To estimate the size of these error signals, we make use of the identity 2.1.1 to write the electric field incident on the optical cavity as ##EQU5## The reflected electric field is ##EQU6## where r(ω) is the cavity reflectance with the following form. ##EQU7## The intensity reflection contrast ratio, finesse, and free spectral range are K-2, πF and fc respectively. The signal components at DC and the frequencies ω2 and ω3 of the detector signal (which is proportional to the square of the reflected electric field) are ##EQU8## where I0 would be the photo current if the beam incident on the cavity were detected. The cavity reflectance can be approximated as ##EQU9## where δ0 and δ1 are the optical and RF detunings (rads/sec) respectively. This approximation is valid because only the m=n=O sidebands are near resonance with the cavity modes, and δ0, and δ1 are assumed to be much smaller than the bandwidth of an optical cavity mode. From equations 2.2.5 and 2.2.6, the DC background detector current (for δ01 =0), and the optical and RF error signals (the amplitudes of the ω2, and ω3 frequency components of the detector signal respectively) are ##EQU10##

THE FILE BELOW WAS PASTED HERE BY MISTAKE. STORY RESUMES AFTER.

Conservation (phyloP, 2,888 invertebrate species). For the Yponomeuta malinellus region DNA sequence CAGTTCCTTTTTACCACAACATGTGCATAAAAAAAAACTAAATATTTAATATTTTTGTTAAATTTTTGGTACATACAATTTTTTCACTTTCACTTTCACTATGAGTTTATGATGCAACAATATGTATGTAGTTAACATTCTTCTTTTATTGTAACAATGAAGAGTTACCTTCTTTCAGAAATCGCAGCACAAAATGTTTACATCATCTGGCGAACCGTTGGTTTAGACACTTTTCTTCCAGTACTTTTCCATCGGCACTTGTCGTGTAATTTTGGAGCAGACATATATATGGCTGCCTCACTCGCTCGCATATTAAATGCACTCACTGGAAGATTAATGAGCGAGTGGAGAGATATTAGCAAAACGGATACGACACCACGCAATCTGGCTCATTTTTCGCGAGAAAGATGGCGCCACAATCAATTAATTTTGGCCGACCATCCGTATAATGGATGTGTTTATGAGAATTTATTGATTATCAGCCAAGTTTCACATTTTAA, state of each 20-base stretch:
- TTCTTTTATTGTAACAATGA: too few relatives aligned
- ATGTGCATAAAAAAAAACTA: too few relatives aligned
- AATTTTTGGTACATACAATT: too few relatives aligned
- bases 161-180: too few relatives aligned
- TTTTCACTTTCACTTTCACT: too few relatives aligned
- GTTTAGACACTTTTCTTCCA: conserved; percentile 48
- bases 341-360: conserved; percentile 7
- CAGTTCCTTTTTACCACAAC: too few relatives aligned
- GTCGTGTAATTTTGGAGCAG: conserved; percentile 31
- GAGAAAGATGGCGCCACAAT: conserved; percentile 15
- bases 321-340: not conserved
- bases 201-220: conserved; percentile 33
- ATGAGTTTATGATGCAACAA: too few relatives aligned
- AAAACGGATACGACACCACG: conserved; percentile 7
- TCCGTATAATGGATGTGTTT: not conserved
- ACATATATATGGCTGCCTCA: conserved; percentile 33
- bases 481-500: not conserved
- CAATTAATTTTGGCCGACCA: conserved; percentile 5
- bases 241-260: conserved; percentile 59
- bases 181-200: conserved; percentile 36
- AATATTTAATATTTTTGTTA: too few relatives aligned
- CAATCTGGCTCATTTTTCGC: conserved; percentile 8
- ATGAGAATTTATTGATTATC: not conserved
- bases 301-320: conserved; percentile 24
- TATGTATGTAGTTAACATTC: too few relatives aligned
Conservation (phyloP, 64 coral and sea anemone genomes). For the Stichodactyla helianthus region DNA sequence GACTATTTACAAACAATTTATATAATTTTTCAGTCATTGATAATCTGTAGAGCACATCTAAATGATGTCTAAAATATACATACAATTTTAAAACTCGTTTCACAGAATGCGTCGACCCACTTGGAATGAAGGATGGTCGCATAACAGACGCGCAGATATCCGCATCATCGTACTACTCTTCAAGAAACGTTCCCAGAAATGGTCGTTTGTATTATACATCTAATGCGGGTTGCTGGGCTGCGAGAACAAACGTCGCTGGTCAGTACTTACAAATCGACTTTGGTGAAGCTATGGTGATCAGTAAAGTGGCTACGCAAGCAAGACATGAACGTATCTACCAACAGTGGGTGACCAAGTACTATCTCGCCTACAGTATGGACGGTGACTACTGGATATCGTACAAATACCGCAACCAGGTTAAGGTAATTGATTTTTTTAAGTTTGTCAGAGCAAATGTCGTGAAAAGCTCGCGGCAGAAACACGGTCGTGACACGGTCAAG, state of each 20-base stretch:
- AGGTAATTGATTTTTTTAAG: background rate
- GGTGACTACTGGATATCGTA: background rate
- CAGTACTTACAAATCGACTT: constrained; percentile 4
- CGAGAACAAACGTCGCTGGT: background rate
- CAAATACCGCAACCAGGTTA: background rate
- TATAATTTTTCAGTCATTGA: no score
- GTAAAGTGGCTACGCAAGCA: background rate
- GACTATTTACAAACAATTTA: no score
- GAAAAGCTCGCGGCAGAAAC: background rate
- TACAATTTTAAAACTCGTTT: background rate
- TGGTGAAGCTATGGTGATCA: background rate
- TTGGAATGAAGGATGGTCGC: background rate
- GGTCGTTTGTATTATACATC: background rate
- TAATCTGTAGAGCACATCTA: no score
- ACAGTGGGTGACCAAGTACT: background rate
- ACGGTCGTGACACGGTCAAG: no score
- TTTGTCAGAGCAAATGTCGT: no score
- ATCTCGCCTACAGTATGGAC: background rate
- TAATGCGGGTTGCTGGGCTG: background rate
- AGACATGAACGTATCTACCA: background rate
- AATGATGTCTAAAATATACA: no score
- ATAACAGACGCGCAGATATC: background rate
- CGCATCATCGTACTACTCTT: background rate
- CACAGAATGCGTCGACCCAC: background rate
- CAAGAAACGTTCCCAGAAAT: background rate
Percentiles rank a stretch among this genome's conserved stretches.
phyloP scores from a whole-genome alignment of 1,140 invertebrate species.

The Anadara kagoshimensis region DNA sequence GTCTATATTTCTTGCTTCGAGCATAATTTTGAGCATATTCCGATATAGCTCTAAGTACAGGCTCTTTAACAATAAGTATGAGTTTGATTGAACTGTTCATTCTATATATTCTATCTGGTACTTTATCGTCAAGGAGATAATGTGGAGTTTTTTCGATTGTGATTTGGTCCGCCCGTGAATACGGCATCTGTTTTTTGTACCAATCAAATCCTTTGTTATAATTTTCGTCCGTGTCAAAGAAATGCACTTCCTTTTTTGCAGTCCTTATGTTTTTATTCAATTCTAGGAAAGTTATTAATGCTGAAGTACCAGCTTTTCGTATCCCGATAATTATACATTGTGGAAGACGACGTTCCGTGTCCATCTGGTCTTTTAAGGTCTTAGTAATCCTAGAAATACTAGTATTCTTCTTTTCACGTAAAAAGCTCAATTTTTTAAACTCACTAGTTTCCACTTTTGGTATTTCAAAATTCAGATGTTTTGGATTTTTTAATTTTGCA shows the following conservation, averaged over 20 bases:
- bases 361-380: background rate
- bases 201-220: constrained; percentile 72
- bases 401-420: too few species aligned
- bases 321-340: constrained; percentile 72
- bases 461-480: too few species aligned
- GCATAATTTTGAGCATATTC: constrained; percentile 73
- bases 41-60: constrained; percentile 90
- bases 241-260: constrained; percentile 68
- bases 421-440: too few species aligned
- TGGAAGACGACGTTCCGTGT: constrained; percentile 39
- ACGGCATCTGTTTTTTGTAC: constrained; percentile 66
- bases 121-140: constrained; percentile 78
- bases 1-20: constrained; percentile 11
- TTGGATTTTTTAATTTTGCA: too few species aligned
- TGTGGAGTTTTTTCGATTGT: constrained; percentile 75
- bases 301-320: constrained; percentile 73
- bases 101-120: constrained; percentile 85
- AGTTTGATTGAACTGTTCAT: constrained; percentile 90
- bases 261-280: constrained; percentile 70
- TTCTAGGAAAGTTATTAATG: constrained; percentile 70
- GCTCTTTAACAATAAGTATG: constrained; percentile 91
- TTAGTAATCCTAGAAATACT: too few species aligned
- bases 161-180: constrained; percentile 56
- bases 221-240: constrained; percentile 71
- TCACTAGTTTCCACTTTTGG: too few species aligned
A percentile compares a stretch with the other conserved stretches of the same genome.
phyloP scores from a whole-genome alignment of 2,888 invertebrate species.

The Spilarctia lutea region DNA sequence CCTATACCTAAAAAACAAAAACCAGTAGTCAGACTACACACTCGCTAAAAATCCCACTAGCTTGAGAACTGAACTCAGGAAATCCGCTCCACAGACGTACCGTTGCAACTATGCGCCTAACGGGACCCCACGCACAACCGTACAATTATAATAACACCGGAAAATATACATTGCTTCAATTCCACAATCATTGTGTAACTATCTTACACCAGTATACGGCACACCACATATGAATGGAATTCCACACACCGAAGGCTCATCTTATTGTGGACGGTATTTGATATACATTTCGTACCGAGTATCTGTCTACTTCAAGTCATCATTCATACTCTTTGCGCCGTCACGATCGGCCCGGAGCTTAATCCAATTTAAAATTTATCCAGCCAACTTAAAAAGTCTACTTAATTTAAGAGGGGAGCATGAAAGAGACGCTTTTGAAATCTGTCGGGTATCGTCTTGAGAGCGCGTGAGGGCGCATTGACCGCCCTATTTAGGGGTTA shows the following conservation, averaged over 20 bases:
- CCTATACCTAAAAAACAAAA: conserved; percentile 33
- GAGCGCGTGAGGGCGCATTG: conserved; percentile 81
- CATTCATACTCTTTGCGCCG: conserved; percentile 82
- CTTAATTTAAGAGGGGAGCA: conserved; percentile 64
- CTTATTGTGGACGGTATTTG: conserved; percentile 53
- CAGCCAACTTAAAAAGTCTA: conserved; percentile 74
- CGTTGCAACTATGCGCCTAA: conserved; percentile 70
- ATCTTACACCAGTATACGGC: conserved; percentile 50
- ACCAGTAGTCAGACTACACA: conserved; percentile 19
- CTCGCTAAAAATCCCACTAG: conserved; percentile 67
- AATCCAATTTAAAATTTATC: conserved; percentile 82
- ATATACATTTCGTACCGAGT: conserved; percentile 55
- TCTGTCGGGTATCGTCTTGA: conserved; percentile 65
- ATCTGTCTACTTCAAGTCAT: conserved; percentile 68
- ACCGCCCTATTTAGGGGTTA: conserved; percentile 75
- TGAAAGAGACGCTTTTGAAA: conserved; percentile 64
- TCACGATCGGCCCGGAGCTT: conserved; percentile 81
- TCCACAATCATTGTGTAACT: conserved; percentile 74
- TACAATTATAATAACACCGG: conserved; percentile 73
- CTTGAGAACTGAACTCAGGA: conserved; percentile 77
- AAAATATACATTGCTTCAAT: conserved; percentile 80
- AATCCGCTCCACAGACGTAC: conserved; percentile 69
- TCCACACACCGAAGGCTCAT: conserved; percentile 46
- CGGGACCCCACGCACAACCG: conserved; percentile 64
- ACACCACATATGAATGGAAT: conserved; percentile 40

We are now in a position to determine the effect of shot noise on the frequency locking stability of a servo system that utilizes these error signals. The fractional frequency error represented by δ1 can be reduced by a factor of M if the A, B, and C sideband groups are spaced to be M free spectral ranges of the optical cavity apart instead of just one as in figure 2.2.2. This will result in a reduction by a factor of M in the effect of noise on the fractional frequency stability. Equation 2.2.1 is modified accordingly. ##EQU11## The noise in the RF error signal will be the major source of frequency locking noise in the overall system. This is because the optical error, ##EQU12## is in optical Hertz representing a small fractional error while the RF error, ##EQU13## is in RF Hertz representing a much larger fractional error. Therefore the signal to noise ratio does not benefit from a large φ2. In fact, φ2 could be reduced to a factor of (N/M)2 small than φ1 before the noise in the optical error signal would contribute as much as that from the RF error signal. Consequently, only a very small modulation index of about φ2 =0.005 is necessary for the optical loop where the approximations J02)=1, and J12)=φ2 /2 hold. The double balanced mixer, which multiplies the photodiode signal by sin(ω3 t) to produce the RF error signal, provides a DC signal of 1/2ε1 (referenced to the photodiode). The rms deviation of the time averaged product of the photo current and sin(ω3 t) phase reference signal is ##EQU14## where qe is the electronic charge, and τ is the averaging time. Then from equation 2.2.7, the Allan variance8, σ2 (τ), for f0 (frequency synthesizer case) or f1 (frequency meter case) can be determined. ##EQU15## This is a closed loop result, and is valid in the limit that 1/τ is small compared to the closed loop bandwidth of both servos. In the limit of small φ1, this reduces to ##EQU16##